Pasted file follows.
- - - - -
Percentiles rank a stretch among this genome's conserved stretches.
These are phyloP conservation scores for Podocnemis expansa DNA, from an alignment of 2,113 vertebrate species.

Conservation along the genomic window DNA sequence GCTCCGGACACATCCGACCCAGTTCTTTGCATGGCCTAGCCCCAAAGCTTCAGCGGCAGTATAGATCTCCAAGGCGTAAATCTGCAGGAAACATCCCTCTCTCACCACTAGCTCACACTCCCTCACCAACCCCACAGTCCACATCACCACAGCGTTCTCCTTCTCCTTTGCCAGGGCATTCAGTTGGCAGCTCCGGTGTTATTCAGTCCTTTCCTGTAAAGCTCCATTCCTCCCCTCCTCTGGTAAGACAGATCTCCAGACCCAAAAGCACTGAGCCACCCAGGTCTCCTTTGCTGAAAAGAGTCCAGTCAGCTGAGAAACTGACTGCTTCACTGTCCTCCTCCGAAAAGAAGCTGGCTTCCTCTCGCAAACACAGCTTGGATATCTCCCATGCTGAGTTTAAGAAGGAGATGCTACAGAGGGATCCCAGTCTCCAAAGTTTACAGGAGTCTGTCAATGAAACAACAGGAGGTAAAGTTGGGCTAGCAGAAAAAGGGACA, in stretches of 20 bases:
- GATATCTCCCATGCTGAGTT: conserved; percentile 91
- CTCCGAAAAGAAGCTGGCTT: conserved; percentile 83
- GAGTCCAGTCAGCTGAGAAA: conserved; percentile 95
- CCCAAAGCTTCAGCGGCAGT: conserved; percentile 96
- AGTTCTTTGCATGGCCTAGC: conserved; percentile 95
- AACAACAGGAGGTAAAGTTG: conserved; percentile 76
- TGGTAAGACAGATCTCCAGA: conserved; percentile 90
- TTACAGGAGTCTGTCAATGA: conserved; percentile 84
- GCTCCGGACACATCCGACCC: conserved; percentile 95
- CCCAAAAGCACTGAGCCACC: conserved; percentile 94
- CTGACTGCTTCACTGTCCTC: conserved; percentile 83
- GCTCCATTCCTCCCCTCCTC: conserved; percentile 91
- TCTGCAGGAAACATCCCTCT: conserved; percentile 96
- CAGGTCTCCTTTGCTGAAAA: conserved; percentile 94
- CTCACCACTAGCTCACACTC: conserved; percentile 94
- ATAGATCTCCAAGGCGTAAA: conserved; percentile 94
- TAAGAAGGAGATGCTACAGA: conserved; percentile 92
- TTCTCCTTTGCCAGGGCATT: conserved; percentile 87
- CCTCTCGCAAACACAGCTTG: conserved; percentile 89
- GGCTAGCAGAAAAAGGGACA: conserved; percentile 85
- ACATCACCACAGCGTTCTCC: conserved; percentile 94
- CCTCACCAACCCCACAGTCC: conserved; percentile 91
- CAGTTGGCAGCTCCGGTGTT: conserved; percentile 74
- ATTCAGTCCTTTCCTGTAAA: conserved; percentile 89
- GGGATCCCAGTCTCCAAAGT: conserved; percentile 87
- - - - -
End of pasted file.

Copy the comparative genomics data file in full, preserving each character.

Percentiles rank a stretch among this genome's conserved stretches.
These are phyloP conservation scores for Podocnemis expansa DNA, from an alignment of 2,113 vertebrate species.

Conservation along the genomic window DNA sequence GCTCCGGACACATCCGACCCAGTTCTTTGCATGGCCTAGCCCCAAAGCTTCAGCGGCAGTATAGATCTCCAAGGCGTAAATCTGCAGGAAACATCCCTCTCTCACCACTAGCTCACACTCCCTCACCAACCCCACAGTCCACATCACCACAGCGTTCTCCTTCTCCTTTGCCAGGGCATTCAGTTGGCAGCTCCGGTGTTATTCAGTCCTTTCCTGTAAAGCTCCATTCCTCCCCTCCTCTGGTAAGACAGATCTCCAGACCCAAAAGCACTGAGCCACCCAGGTCTCCTTTGCTGAAAAGAGTCCAGTCAGCTGAGAAACTGACTGCTTCACTGTCCTCCTCCGAAAAGAAGCTGGCTTCCTCTCGCAAACACAGCTTGGATATCTCCCATGCTGAGTTTAAGAAGGAGATGCTACAGAGGGATCCCAGTCTCCAAAGTTTACAGGAGTCTGTCAATGAAACAACAGGAGGTAAAGTTGGGCTAGCAGAAAAAGGGACA, in stretches of 20 bases:
- GATATCTCCCATGCTGAGTT: conserved; percentile 91
- CTCCGAAAAGAAGCTGGCTT: conserved; percentile 83
- GAGTCCAGTCAGCTGAGAAA: conserved; percentile 95
- CCCAAAGCTTCAGCGGCAGT: conserved; percentile 96
- AGTTCTTTGCATGGCCTAGC: conserved; percentile 95
- AACAACAGGAGGTAAAGTTG: conserved; percentile 76
- TGGTAAGACAGATCTCCAGA: conserved; percentile 90
- TTACAGGAGTCTGTCAATGA: conserved; percentile 84
- GCTCCGGACACATCCGACCC: conserved; percentile 95
- CCCAAAAGCACTGAGCCACC: conserved; percentile 94
- CTGACTGCTTCACTGTCCTC: conserved; percentile 83
- GCTCCATTCCTCCCCTCCTC: conserved; percentile 91
- TCTGCAGGAAACATCCCTCT: conserved; percentile 96
- CAGGTCTCCTTTGCTGAAAA: conserved; percentile 94
- CTCACCACTAGCTCACACTC: conserved; percentile 94
- ATAGATCTCCAAGGCGTAAA: conserved; percentile 94
- TAAGAAGGAGATGCTACAGA: conserved; percentile 92
- TTCTCCTTTGCCAGGGCATT: conserved; percentile 87
- CCTCTCGCAAACACAGCTTG: conserved; percentile 89
- GGCTAGCAGAAAAAGGGACA: conserved; percentile 85
- ACATCACCACAGCGTTCTCC: conserved; percentile 94
- CCTCACCAACCCCACAGTCC: conserved; percentile 91
- CAGTTGGCAGCTCCGGTGTT: conserved; percentile 74
- ATTCAGTCCTTTCCTGTAAA: conserved; percentile 89
- GGGATCCCAGTCTCCAAAGT: conserved; percentile 87